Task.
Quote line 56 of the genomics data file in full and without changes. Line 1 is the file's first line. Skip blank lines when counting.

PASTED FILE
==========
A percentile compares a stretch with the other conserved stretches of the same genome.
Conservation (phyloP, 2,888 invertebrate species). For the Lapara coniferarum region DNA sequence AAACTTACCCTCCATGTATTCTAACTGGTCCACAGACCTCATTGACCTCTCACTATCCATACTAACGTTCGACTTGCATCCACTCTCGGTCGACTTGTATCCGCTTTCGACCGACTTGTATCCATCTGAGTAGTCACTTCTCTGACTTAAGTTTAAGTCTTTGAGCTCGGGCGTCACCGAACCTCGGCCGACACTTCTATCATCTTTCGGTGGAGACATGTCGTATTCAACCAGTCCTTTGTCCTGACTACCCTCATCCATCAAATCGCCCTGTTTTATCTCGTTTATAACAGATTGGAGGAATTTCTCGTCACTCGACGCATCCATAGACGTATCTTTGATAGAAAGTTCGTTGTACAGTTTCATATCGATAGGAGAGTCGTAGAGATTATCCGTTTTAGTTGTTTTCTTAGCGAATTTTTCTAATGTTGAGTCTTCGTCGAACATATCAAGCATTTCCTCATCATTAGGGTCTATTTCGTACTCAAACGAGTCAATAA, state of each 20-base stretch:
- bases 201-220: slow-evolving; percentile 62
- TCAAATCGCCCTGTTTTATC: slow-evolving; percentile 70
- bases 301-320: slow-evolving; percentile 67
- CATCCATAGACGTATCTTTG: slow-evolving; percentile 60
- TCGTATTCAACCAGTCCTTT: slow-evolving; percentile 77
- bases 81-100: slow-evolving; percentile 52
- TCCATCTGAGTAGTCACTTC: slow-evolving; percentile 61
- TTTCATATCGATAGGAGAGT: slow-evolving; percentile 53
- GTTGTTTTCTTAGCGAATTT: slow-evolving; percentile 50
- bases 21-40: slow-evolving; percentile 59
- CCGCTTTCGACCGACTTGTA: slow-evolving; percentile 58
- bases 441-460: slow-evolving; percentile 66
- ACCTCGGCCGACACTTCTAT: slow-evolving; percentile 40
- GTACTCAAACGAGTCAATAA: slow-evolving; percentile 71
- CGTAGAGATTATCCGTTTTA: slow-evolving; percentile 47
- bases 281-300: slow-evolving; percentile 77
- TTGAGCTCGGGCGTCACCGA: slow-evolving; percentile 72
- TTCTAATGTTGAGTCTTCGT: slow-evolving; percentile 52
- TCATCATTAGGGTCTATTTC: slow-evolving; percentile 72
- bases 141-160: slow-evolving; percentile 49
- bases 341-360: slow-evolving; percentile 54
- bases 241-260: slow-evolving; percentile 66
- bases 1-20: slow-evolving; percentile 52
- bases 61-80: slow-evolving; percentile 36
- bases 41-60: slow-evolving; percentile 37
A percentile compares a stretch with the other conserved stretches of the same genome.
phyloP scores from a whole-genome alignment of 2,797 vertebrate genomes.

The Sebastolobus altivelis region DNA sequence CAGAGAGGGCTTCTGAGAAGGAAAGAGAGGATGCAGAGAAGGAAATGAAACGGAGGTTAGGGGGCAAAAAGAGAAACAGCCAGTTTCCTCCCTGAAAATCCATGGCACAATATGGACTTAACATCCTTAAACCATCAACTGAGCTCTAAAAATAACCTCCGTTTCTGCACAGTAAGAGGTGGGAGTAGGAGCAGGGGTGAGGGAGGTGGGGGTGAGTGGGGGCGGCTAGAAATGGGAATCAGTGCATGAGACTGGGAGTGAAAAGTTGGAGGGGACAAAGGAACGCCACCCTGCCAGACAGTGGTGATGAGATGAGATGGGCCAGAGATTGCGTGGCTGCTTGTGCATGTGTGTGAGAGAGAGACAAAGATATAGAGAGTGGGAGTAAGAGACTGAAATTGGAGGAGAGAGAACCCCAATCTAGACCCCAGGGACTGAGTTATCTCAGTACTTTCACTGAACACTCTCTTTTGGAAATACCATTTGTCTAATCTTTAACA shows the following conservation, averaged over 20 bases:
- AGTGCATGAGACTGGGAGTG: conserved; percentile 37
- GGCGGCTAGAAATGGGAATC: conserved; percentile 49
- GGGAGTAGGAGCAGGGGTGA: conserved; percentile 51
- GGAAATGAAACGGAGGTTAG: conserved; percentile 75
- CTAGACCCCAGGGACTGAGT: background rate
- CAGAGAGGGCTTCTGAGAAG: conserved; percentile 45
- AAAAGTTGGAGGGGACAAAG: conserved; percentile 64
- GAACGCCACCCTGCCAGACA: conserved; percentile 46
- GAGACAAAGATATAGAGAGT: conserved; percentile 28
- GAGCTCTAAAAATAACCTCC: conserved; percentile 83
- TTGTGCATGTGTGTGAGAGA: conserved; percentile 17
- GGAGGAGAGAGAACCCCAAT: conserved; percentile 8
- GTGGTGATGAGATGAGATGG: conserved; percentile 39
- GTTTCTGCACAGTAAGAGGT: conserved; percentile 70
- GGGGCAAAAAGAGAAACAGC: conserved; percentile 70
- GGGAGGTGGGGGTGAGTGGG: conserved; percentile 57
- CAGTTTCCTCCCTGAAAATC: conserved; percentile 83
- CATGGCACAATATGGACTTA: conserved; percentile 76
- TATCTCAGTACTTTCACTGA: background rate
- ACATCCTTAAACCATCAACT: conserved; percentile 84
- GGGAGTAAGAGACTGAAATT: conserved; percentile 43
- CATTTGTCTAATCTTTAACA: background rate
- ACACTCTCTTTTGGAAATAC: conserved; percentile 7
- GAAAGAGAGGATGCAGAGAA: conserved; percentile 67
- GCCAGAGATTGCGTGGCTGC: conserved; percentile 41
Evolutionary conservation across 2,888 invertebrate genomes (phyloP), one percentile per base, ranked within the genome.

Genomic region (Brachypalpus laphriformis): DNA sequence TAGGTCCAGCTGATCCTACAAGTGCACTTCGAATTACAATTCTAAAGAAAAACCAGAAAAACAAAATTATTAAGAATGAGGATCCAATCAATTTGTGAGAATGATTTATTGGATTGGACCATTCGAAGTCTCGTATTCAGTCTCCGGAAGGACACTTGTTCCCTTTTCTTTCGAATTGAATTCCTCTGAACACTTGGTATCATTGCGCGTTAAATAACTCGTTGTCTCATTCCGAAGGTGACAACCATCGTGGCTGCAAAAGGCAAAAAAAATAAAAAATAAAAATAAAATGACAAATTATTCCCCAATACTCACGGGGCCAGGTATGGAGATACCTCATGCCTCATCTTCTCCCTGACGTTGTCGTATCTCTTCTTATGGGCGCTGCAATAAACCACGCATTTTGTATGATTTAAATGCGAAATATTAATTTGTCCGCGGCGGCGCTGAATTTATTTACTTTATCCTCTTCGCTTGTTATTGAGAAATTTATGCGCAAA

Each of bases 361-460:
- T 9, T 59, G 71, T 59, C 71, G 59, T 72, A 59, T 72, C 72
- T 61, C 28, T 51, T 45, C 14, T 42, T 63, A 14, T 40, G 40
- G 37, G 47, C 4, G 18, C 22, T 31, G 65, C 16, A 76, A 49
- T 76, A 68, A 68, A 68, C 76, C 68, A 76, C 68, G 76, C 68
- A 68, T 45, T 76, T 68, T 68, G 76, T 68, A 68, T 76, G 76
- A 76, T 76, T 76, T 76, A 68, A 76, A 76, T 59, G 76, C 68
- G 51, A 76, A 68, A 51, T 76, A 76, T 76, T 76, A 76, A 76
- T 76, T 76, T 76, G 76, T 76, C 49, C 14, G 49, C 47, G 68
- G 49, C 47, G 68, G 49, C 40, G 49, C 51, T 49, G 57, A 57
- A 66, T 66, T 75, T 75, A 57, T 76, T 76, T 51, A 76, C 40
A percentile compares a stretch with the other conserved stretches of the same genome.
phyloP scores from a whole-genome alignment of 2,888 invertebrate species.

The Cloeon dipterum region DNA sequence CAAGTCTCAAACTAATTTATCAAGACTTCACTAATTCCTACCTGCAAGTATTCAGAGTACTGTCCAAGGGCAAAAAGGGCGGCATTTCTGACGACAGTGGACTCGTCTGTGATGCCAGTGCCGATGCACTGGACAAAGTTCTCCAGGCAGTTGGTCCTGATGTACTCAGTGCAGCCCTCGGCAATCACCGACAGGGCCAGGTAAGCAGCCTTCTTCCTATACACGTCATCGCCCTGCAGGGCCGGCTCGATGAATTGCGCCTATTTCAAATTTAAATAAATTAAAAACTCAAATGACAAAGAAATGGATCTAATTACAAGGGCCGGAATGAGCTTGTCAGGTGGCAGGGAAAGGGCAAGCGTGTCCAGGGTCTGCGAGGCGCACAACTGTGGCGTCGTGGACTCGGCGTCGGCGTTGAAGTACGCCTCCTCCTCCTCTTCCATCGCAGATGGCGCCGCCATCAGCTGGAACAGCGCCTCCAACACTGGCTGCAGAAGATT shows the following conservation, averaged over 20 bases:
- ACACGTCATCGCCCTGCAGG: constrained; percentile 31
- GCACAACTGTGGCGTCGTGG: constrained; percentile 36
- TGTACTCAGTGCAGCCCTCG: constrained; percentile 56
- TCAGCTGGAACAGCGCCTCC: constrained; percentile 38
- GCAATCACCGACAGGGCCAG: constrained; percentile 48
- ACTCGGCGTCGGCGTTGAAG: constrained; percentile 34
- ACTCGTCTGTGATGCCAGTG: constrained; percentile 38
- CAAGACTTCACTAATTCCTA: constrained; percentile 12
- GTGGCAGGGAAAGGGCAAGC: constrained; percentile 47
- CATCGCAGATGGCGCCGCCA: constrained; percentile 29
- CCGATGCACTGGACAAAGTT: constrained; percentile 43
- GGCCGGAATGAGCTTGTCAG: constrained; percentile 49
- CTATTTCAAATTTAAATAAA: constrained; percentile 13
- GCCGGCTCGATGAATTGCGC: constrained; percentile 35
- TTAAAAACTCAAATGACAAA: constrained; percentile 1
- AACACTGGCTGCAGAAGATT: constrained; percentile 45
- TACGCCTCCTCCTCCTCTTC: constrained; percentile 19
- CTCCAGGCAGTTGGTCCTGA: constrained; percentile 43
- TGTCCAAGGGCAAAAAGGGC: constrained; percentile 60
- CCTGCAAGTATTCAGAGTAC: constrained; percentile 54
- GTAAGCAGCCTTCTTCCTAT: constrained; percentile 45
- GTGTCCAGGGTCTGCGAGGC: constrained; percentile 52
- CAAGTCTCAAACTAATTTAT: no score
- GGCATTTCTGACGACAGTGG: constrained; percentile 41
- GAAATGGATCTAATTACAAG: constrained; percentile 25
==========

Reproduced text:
Evolutionary conservation across 2,888 invertebrate genomes (phyloP), one percentile per base, ranked within the genome.